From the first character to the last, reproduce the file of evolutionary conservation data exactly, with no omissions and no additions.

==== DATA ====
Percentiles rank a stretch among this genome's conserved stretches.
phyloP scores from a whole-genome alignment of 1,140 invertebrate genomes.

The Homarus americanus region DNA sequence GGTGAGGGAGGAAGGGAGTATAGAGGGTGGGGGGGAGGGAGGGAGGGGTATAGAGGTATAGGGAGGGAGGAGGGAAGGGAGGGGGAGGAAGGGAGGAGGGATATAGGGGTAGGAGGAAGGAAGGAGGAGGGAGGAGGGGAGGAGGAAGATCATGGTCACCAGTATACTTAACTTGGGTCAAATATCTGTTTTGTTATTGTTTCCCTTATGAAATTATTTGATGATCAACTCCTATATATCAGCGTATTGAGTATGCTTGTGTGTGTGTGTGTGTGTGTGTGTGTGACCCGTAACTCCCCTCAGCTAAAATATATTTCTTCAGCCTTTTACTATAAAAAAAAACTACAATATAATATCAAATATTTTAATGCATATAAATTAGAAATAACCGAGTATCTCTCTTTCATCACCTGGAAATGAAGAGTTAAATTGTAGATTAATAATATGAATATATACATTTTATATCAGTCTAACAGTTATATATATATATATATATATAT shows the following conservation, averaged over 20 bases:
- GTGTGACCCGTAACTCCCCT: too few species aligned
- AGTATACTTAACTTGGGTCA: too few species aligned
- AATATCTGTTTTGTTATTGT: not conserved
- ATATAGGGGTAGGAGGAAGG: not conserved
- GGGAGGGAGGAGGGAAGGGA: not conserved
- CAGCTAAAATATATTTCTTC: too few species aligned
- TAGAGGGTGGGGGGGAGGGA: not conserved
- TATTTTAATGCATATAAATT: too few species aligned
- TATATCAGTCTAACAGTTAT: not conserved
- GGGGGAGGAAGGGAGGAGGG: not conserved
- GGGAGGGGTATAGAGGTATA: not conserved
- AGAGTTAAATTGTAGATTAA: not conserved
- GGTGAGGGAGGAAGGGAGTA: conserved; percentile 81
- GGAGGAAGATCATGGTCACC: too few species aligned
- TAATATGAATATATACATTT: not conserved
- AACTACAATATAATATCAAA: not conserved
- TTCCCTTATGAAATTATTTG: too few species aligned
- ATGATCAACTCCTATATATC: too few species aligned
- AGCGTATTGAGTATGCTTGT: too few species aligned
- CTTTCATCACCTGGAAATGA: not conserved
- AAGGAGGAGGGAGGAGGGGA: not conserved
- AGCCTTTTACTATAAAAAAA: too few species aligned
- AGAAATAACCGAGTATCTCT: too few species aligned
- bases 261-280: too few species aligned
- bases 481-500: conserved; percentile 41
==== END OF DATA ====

Percentiles rank a stretch among this genome's conserved stretches.
phyloP scores from a whole-genome alignment of 1,140 invertebrate genomes.

The Homarus americanus region DNA sequence GGTGAGGGAGGAAGGGAGTATAGAGGGTGGGGGGGAGGGAGGGAGGGGTATAGAGGTATAGGGAGGGAGGAGGGAAGGGAGGGGGAGGAAGGGAGGAGGGATATAGGGGTAGGAGGAAGGAAGGAGGAGGGAGGAGGGGAGGAGGAAGATCATGGTCACCAGTATACTTAACTTGGGTCAAATATCTGTTTTGTTATTGTTTCCCTTATGAAATTATTTGATGATCAACTCCTATATATCAGCGTATTGAGTATGCTTGTGTGTGTGTGTGTGTGTGTGTGTGTGACCCGTAACTCCCCTCAGCTAAAATATATTTCTTCAGCCTTTTACTATAAAAAAAAACTACAATATAATATCAAATATTTTAATGCATATAAATTAGAAATAACCGAGTATCTCTCTTTCATCACCTGGAAATGAAGAGTTAAATTGTAGATTAATAATATGAATATATACATTTTATATCAGTCTAACAGTTATATATATATATATATATATAT shows the following conservation, averaged over 20 bases:
- GTGTGACCCGTAACTCCCCT: too few species aligned
- AGTATACTTAACTTGGGTCA: too few species aligned
- AATATCTGTTTTGTTATTGT: not conserved
- ATATAGGGGTAGGAGGAAGG: not conserved
- GGGAGGGAGGAGGGAAGGGA: not conserved
- CAGCTAAAATATATTTCTTC: too few species aligned
- TAGAGGGTGGGGGGGAGGGA: not conserved
- TATTTTAATGCATATAAATT: too few species aligned
- TATATCAGTCTAACAGTTAT: not conserved
- GGGGGAGGAAGGGAGGAGGG: not conserved
- GGGAGGGGTATAGAGGTATA: not conserved
- AGAGTTAAATTGTAGATTAA: not conserved
- GGTGAGGGAGGAAGGGAGTA: conserved; percentile 81
- GGAGGAAGATCATGGTCACC: too few species aligned
- TAATATGAATATATACATTT: not conserved
- AACTACAATATAATATCAAA: not conserved
- TTCCCTTATGAAATTATTTG: too few species aligned
- ATGATCAACTCCTATATATC: too few species aligned
- AGCGTATTGAGTATGCTTGT: too few species aligned
- CTTTCATCACCTGGAAATGA: not conserved
- AAGGAGGAGGGAGGAGGGGA: not conserved
- AGCCTTTTACTATAAAAAAA: too few species aligned
- AGAAATAACCGAGTATCTCT: too few species aligned
- bases 261-280: too few species aligned
- bases 481-500: conserved; percentile 41